At this camp we undertook game drives into Kruger national park and undertook early morning bush walks where we saw lion, hyena, elephant, hippo, giraffe, white rhino, and an array of bird species.
Much of our food was provided courtesy of our two camps, it was generally cereal and fruit for breakfast.
A brunch consisting of scrambled egg, bacon, and bread, sandwiches for lunch.
A hot dinner which varied between sausage and mash to spaghetti bolognaise.
Unfortunately we weren't able to try many local foods, we stopped at a local restaurant whilst on our way to Kruger national park.
As far as local traditional foods go they served relatively few, although I did take my tour guide Matt's advice and purchase some Kudu biltong, which is dried meat, it kept me going between meals.
As explained earlier we saw all the big five apart from leopard (I only saw leopard at the rehabilitation centre).
We also saw hyena, giraffe, zebra, wild dog, jackal, baboon, cheetah, honey badger, mongoose, kudu, gazelle, porcupine, chameleon, spitting cobra, puff adder, and many more. It was an amazing experience for someone who is interested in wildlife.
At the rehabilitation centre we got up close to a captive cheetah. We were allowed photographs stood next to it and experience it at full pace chasing down some meat on a rope, this was an unforgettable experience.
However hard it may be, if I had to pick two highlights the first would be when we experienced an elephant in the wild.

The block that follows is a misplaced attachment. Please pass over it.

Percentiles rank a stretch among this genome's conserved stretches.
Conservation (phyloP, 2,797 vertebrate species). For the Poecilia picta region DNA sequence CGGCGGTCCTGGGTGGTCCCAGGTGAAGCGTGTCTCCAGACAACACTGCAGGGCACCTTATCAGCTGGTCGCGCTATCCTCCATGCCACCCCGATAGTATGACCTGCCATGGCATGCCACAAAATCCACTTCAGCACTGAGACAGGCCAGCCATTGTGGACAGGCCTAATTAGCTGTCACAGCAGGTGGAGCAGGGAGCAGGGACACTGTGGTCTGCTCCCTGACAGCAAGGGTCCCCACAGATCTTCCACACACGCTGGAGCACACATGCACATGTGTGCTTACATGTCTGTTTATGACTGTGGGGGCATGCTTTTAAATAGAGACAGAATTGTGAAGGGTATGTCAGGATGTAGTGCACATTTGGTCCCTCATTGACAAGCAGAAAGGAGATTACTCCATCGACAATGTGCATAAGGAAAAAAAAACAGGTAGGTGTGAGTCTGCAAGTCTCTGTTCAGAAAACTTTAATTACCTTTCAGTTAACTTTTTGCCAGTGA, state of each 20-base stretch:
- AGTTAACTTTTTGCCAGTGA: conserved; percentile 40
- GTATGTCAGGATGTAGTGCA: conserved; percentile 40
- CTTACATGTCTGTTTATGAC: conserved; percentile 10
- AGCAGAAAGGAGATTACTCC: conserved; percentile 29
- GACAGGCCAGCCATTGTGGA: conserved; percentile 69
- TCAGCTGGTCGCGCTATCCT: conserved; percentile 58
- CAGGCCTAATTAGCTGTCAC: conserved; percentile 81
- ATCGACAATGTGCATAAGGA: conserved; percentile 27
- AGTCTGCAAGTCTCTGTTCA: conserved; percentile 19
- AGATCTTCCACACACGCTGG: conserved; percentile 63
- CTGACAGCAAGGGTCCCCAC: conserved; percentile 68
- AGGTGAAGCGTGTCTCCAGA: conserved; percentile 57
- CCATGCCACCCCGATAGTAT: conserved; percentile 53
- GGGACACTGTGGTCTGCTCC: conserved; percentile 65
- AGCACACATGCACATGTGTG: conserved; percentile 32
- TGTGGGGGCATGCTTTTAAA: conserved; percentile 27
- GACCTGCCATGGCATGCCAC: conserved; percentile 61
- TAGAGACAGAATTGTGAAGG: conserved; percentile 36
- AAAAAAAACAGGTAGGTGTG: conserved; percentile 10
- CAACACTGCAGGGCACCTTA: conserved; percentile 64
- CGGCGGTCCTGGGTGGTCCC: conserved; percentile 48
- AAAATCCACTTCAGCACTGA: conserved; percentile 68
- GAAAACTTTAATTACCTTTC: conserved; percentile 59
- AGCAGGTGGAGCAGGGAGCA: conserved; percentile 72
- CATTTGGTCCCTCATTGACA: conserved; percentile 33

It came right up alongside the jeep and you could feel the excitement inside the jeep then when the elephant opened up his ears and turned towards the vehicle, excitement quickly turned to fear amongst the group.
I saw the driver quickly get ready in his seat but then just as fast as it happened the elephant turned and disappeared into the bush.
To be that close to a wild elephant and the speed and stealth at which the huge animal disappeared into the bush is something I will never forget.
My second highlight was working with the vet vaccinating buffalo.
Once he had darted the buffalo with an opiate we had to go into the holding pen and hold the buffalo's head up straight whilst they had five blood samples taken and where vaccinated against tuberculosis, foot and mouth, and corridors disease.
As much as I enjoyed encountering the wild animals this felt more like the work routinely undertaken in the conservation of South Africa.